Initial Plans

A Simplified Sample Simulation in Python

Assumptions of the Model

Lessons From Existing Models

Future Directions

Objective 1: Growth Curve

Parameters and Variables

Objective 2: Risk Assessment

Objective 3: Toxicity Testing

Objective 4: Bacterial Colonization Competition Model








Initial Plans

Transforming Vitamin B12 into E. coli Nissle 1917 for Optimal Gut Conditions


iGEM Guelph embarked on a project with the initial goal of enhancing gut health through the transformation of vitamin B12 (cobalamin) and gastric intrinsic factor (GIF) into the probiotic Escherichia coli Nissle 1917 (EcN). Furthermore, we contemplated expanding our scope to include the synthesis of vitamin B9 (folate), addressing the needs of individuals with deficiencies in both vitamin B12 and vitamin B9. This would further advance our mission to promote gastrointestinal well-being. Central to this endeavour was the primary objective of understanding the gut conditions required for EcN to efficiently synthesize and deliver these essential vitamins to the host's body. The goal of this exploration lay in pinpointing the exact conditions wherein the probiotic's impact on gut health attained its utmost significance. To tackle this challenge, our strategy revolved around the development of a comprehensive deterministic compartmental model, which encompassed pertinent compartments within the human body. This model was designed to include the stomach, small intestine, bloodstream, liver, and other compartments relevant to vitamin metabolism. To achieve this, a comprehensive compartmental mathematical model was proposed, driven by the following key steps:


Table 1: Key project steps in creating a compartmental model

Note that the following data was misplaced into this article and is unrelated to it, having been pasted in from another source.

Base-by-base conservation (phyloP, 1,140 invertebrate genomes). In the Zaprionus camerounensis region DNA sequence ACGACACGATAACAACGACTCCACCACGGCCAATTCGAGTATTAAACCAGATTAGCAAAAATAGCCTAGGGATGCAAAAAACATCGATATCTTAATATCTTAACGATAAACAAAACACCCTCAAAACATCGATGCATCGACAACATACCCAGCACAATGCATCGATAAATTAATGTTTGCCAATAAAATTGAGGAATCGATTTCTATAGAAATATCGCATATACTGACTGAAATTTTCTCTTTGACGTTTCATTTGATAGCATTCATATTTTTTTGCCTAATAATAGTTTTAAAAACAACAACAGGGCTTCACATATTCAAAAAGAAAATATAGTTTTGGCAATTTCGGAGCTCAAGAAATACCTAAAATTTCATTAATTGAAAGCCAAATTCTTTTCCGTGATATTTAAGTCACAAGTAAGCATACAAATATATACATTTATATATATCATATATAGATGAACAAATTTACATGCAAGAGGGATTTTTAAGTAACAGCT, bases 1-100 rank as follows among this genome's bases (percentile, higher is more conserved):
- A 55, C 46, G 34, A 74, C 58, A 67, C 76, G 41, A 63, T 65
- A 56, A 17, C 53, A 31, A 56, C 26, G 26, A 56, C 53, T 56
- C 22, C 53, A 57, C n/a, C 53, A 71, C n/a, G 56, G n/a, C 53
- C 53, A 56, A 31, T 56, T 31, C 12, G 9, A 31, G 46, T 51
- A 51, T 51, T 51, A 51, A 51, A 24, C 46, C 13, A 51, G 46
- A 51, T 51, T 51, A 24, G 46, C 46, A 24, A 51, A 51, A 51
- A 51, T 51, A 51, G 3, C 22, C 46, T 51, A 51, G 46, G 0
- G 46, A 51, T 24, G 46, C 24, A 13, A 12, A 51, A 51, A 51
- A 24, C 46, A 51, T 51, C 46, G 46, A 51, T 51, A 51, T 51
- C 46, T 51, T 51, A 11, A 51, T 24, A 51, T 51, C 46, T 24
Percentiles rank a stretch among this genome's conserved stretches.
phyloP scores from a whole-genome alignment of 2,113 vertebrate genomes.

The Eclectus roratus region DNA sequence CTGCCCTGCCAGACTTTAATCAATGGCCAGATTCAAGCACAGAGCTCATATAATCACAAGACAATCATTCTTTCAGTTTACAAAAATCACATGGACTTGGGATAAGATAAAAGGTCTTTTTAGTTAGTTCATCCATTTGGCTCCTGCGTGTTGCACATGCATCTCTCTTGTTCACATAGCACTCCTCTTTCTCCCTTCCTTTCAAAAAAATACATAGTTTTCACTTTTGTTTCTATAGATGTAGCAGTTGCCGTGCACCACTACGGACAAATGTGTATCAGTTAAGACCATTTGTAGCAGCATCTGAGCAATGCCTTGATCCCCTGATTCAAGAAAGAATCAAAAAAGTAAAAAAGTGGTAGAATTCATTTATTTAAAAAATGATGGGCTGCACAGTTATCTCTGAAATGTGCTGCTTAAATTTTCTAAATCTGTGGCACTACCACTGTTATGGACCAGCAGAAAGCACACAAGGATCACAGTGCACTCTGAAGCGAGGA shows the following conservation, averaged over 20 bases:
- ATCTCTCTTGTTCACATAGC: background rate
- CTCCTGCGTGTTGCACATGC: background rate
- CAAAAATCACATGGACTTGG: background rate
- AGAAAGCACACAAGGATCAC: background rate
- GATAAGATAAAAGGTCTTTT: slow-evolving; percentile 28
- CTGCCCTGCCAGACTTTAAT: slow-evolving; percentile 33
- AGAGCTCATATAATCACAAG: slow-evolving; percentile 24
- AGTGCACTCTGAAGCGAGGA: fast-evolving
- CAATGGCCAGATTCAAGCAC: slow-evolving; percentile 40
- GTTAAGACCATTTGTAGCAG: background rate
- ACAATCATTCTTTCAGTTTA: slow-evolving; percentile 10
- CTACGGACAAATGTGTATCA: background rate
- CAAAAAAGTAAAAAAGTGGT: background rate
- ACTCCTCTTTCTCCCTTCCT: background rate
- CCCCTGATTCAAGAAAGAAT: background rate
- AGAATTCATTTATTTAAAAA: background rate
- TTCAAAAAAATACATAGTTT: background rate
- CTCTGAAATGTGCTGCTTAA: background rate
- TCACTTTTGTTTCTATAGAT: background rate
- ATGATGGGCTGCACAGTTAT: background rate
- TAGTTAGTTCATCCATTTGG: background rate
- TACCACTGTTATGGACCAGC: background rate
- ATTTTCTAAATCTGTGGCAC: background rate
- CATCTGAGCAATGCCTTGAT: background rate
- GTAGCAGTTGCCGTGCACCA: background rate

Step 1: Identifying Relevant Compartments We identified all the relevant compartments within the human body where the probiotic and vitamin metabolism take place. This included not only the stomach and small intestine but also the bloodstream, liver, and any other compartments involved in the transport and metabolism of vitamins throughout the body.
Step 2: Defining Pharmacokinetic Processes The next challenge is to define the pharmacokinetic processes that describe the movement of the probiotic and vitamins between these compartments. This involved developing mathematical relationships, such as rate equations, that could explain the absorption, distribution, metabolism, and elimination of both EcN and the vitamins.
Step 3: Data Collection Gathering data was a critical aspect of this project. It involved collecting information on probiotic concentrations, vitamin production rates, vitamin metabolism, and various physiological parameters relevant to the compartments under investigation. These data served as the foundation for constructing the mathematical model.
Step 4: Creating the Mathematical Model The heart of this project lies in creating a comprehensive mathematical model. The goal was to develop a system of ordinary differential equations (ODEs) that described how the different parameters changed over time. These equations are needed to capture the dynamics of growth, decay, and vitamin production within EcN.
Step 5: Numerical Simulation With the mathematical model in place, numerical methods, such as ODE solvers like those in SciPy or deSolve, were utilized to simulate the model over time. This step would allow our team to predict how EcN and vitamins would interact within the gut over various scenarios.
Step 6: Comparison to Experimental Data The final and crucial step was to compare the mathematical model results with data collected in the lab, if available. This validation step would provide insights into the accuracy of the model and its ability to predict real-world outcomes.



A Simplified Sample Simulation in Python